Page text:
On behalf of The Berger Firm
An Effective Prenuptial Agreement for Professional Women
Being the primary breadwinner for a family can be very fulfilling, especially for women who have worked hard on their careers. However, many Kentucky women in this position tend to overlook the importance of protecting their income, assets, and everything else that comes along with this position. Signing a prenuptial agreement is an excellent way for the average woman to secure her financial future regardless of what happens to her marriage.
Earning a higher wage is usually about more than just bringing a significant income into a marriage. There may also be retirement savings, bank balances, stock options, and even real estate to consider. While assets brought into a marriage are usually considered separate property, it is still important to protect that separate status in a prenuptial agreement. A prenup is good for this as it can be used to address property division in the event of a divorce.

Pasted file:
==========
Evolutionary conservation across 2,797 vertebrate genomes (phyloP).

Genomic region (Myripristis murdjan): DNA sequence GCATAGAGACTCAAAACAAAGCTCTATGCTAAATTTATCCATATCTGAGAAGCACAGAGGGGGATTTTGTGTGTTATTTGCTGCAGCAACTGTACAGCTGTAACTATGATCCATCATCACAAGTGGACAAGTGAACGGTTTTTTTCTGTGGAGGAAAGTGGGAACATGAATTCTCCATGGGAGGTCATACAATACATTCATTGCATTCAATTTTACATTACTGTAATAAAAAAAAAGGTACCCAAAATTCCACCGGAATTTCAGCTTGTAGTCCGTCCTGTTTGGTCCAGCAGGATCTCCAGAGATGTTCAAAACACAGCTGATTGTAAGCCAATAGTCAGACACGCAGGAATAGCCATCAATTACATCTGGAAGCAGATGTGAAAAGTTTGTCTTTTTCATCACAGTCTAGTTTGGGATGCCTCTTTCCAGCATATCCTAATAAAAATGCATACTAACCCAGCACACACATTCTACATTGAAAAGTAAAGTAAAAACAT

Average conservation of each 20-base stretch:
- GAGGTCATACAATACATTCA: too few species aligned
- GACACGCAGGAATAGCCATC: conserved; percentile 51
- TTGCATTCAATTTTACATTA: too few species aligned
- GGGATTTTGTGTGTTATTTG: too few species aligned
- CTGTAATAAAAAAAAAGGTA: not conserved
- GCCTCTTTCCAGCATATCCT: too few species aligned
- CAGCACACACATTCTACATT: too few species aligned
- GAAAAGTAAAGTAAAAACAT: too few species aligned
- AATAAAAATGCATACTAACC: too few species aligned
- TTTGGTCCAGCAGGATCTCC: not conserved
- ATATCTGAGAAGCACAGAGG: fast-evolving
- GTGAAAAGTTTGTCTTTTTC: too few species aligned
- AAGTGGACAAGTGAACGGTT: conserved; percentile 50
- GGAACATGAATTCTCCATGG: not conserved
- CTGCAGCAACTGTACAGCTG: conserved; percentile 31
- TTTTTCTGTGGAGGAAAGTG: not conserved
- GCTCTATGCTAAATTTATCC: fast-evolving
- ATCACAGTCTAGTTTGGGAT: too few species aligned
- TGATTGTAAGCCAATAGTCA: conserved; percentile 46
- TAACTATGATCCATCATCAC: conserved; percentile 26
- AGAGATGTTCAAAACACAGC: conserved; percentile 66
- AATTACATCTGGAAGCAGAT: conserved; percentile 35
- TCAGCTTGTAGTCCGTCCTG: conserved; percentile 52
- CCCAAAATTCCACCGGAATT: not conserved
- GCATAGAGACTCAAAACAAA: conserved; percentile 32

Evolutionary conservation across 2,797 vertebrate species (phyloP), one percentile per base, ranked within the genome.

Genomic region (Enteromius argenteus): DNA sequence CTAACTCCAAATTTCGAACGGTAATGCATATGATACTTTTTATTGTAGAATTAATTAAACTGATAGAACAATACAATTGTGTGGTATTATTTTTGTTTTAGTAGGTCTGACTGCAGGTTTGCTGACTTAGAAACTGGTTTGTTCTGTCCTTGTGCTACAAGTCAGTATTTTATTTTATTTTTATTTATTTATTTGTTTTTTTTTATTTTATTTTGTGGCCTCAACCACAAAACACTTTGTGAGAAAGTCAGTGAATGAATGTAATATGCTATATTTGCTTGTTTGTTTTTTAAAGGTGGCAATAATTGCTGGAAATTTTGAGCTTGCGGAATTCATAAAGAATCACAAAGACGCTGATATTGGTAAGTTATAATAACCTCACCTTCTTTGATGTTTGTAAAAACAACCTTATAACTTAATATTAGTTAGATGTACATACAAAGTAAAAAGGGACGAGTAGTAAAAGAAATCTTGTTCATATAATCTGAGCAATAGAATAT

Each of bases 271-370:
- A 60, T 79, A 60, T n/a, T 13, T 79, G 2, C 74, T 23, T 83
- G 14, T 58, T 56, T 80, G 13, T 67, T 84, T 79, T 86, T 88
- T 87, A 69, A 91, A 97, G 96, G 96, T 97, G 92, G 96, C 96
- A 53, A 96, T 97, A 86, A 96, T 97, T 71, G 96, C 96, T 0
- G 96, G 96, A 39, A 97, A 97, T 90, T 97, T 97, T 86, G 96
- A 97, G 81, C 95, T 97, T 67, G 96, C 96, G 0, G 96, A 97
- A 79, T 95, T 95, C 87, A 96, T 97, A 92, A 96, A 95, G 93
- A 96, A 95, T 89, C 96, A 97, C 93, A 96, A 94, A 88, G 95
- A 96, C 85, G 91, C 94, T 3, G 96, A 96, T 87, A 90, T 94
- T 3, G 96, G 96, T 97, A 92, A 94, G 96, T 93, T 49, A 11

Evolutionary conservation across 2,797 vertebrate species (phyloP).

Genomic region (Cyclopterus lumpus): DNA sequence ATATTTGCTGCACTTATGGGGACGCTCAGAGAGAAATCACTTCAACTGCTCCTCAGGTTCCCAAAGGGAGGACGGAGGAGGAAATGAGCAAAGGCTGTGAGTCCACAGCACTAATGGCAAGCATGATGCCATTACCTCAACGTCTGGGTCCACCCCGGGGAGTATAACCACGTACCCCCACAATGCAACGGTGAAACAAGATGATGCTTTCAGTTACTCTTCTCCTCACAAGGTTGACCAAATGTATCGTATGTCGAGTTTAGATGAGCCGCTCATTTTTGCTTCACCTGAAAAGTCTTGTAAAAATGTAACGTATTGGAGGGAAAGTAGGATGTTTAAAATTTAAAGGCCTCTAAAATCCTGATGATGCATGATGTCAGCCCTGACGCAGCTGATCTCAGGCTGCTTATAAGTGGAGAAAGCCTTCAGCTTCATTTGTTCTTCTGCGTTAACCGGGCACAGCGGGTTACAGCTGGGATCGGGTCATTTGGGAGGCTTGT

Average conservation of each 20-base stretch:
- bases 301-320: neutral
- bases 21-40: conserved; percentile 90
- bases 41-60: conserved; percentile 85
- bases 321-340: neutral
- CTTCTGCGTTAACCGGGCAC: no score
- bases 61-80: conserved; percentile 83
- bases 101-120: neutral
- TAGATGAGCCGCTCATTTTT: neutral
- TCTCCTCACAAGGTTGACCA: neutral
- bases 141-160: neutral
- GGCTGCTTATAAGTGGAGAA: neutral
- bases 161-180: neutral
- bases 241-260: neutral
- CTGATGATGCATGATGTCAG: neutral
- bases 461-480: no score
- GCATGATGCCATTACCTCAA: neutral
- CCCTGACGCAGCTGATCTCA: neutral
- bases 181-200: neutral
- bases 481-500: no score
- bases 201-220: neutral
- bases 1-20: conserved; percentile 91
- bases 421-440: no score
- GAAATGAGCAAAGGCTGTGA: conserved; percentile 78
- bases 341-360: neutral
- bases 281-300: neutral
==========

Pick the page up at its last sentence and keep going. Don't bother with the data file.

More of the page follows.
There are a few things that can derail the effectiveness of a prenuptial agreement, though. For example, a judge might refuse to enforce a prenup if either party failed to disclose all of his or her financial information. This is because it is impossible to make a fully informed decision without access to all necessary information.
A prenuptial might be unenforceable if it treats one party unfairly. It is not reasonable to leave one spouse with virtually nothing after a divorce, give up one’s visitation rights or address child custody matters ahead of time. Personal provisions dealing with things such as weight gain or when the family is permitted to visit can also make it hard to enforce a prenup.
Rushing to sign a prenuptial agreement is not a good idea, either. Instead, it is usually better to start prenup discussions as soon as possible. This gives each partner time to gather relevant financial information and plenty of opportunities to have healthy, effective conversations about the topic. Many Kentucky couples choose to invite experienced attorneys to contribute to these conversations.